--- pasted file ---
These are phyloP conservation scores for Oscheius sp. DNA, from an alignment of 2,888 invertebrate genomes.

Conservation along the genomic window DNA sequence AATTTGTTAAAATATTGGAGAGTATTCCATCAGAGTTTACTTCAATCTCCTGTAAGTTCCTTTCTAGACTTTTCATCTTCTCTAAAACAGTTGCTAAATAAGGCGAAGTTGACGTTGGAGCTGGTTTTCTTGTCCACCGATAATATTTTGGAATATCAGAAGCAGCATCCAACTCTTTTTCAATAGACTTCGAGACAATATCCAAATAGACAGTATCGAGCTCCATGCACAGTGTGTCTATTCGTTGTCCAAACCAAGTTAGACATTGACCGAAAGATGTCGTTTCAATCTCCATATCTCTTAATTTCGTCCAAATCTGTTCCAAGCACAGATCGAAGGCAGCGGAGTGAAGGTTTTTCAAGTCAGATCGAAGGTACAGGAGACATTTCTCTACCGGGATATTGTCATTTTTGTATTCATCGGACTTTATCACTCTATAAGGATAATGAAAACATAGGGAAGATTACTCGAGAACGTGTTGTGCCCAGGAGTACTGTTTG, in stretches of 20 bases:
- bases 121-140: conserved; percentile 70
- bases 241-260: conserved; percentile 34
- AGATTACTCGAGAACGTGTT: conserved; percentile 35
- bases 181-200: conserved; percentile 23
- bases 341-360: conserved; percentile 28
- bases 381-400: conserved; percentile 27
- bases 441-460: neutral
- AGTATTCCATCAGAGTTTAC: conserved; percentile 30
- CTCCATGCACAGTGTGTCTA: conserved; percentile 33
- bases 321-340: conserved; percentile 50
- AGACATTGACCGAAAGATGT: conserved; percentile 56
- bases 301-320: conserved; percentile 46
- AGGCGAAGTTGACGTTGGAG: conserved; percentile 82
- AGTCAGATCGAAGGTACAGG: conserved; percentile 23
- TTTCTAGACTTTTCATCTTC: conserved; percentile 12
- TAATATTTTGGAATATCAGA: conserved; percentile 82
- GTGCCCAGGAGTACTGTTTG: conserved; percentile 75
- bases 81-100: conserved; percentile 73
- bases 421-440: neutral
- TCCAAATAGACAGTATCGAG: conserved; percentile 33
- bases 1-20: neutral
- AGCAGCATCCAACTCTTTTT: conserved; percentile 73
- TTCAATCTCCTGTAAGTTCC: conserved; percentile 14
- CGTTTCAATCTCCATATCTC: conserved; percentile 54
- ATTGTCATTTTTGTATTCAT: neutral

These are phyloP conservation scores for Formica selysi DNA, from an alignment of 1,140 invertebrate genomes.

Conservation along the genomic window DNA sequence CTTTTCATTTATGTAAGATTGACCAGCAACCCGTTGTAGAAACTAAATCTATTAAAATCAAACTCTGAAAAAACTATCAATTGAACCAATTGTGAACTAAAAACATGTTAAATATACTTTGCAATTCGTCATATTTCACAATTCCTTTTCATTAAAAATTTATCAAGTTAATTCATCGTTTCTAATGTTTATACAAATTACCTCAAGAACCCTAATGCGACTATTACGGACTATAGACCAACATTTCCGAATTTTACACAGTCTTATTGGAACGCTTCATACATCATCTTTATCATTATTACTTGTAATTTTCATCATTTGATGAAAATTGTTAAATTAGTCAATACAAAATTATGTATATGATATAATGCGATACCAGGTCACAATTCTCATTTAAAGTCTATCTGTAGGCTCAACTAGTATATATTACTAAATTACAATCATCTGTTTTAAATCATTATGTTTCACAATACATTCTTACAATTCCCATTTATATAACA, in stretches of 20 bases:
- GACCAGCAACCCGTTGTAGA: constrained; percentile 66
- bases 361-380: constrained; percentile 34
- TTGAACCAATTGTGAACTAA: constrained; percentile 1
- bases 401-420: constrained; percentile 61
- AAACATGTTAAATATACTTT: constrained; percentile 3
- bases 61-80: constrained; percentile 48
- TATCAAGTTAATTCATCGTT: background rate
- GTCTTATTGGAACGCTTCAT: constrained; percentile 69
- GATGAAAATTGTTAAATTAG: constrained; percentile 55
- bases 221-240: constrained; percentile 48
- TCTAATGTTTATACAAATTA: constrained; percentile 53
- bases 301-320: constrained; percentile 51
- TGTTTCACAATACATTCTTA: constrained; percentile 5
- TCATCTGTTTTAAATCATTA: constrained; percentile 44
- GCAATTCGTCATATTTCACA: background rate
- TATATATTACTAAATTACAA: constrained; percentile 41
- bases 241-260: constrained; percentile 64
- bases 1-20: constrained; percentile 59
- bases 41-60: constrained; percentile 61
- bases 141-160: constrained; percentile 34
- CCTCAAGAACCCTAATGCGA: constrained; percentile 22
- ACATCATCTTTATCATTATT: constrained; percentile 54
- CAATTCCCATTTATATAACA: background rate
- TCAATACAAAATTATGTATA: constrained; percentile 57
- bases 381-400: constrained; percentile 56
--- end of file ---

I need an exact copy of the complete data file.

These are phyloP conservation scores for Oscheius sp. DNA, from an alignment of 2,888 invertebrate genomes.

Conservation along the genomic window DNA sequence AATTTGTTAAAATATTGGAGAGTATTCCATCAGAGTTTACTTCAATCTCCTGTAAGTTCCTTTCTAGACTTTTCATCTTCTCTAAAACAGTTGCTAAATAAGGCGAAGTTGACGTTGGAGCTGGTTTTCTTGTCCACCGATAATATTTTGGAATATCAGAAGCAGCATCCAACTCTTTTTCAATAGACTTCGAGACAATATCCAAATAGACAGTATCGAGCTCCATGCACAGTGTGTCTATTCGTTGTCCAAACCAAGTTAGACATTGACCGAAAGATGTCGTTTCAATCTCCATATCTCTTAATTTCGTCCAAATCTGTTCCAAGCACAGATCGAAGGCAGCGGAGTGAAGGTTTTTCAAGTCAGATCGAAGGTACAGGAGACATTTCTCTACCGGGATATTGTCATTTTTGTATTCATCGGACTTTATCACTCTATAAGGATAATGAAAACATAGGGAAGATTACTCGAGAACGTGTTGTGCCCAGGAGTACTGTTTG, in stretches of 20 bases:
- bases 121-140: conserved; percentile 70
- bases 241-260: conserved; percentile 34
- AGATTACTCGAGAACGTGTT: conserved; percentile 35
- bases 181-200: conserved; percentile 23
- bases 341-360: conserved; percentile 28
- bases 381-400: conserved; percentile 27
- bases 441-460: neutral
- AGTATTCCATCAGAGTTTAC: conserved; percentile 30
- CTCCATGCACAGTGTGTCTA: conserved; percentile 33
- bases 321-340: conserved; percentile 50
- AGACATTGACCGAAAGATGT: conserved; percentile 56
- bases 301-320: conserved; percentile 46
- AGGCGAAGTTGACGTTGGAG: conserved; percentile 82
- AGTCAGATCGAAGGTACAGG: conserved; percentile 23
- TTTCTAGACTTTTCATCTTC: conserved; percentile 12
- TAATATTTTGGAATATCAGA: conserved; percentile 82
- GTGCCCAGGAGTACTGTTTG: conserved; percentile 75
- bases 81-100: conserved; percentile 73
- bases 421-440: neutral
- TCCAAATAGACAGTATCGAG: conserved; percentile 33
- bases 1-20: neutral
- AGCAGCATCCAACTCTTTTT: conserved; percentile 73
- TTCAATCTCCTGTAAGTTCC: conserved; percentile 14
- CGTTTCAATCTCCATATCTC: conserved; percentile 54
- ATTGTCATTTTTGTATTCAT: neutral

These are phyloP conservation scores for Formica selysi DNA, from an alignment of 1,140 invertebrate genomes.

Conservation along the genomic window DNA sequence CTTTTCATTTATGTAAGATTGACCAGCAACCCGTTGTAGAAACTAAATCTATTAAAATCAAACTCTGAAAAAACTATCAATTGAACCAATTGTGAACTAAAAACATGTTAAATATACTTTGCAATTCGTCATATTTCACAATTCCTTTTCATTAAAAATTTATCAAGTTAATTCATCGTTTCTAATGTTTATACAAATTACCTCAAGAACCCTAATGCGACTATTACGGACTATAGACCAACATTTCCGAATTTTACACAGTCTTATTGGAACGCTTCATACATCATCTTTATCATTATTACTTGTAATTTTCATCATTTGATGAAAATTGTTAAATTAGTCAATACAAAATTATGTATATGATATAATGCGATACCAGGTCACAATTCTCATTTAAAGTCTATCTGTAGGCTCAACTAGTATATATTACTAAATTACAATCATCTGTTTTAAATCATTATGTTTCACAATACATTCTTACAATTCCCATTTATATAACA, in stretches of 20 bases:
- GACCAGCAACCCGTTGTAGA: constrained; percentile 66
- bases 361-380: constrained; percentile 34
- TTGAACCAATTGTGAACTAA: constrained; percentile 1
- bases 401-420: constrained; percentile 61
- AAACATGTTAAATATACTTT: constrained; percentile 3
- bases 61-80: constrained; percentile 48
- TATCAAGTTAATTCATCGTT: background rate
- GTCTTATTGGAACGCTTCAT: constrained; percentile 69
- GATGAAAATTGTTAAATTAG: constrained; percentile 55
- bases 221-240: constrained; percentile 48
- TCTAATGTTTATACAAATTA: constrained; percentile 53
- bases 301-320: constrained; percentile 51
- TGTTTCACAATACATTCTTA: constrained; percentile 5
- TCATCTGTTTTAAATCATTA: constrained; percentile 44
- GCAATTCGTCATATTTCACA: background rate
- TATATATTACTAAATTACAA: constrained; percentile 41
- bases 241-260: constrained; percentile 64
- bases 1-20: constrained; percentile 59
- bases 41-60: constrained; percentile 61
- bases 141-160: constrained; percentile 34
- CCTCAAGAACCCTAATGCGA: constrained; percentile 22
- ACATCATCTTTATCATTATT: constrained; percentile 54
- CAATTCCCATTTATATAACA: background rate
- TCAATACAAAATTATGTATA: constrained; percentile 57
- bases 381-400: constrained; percentile 56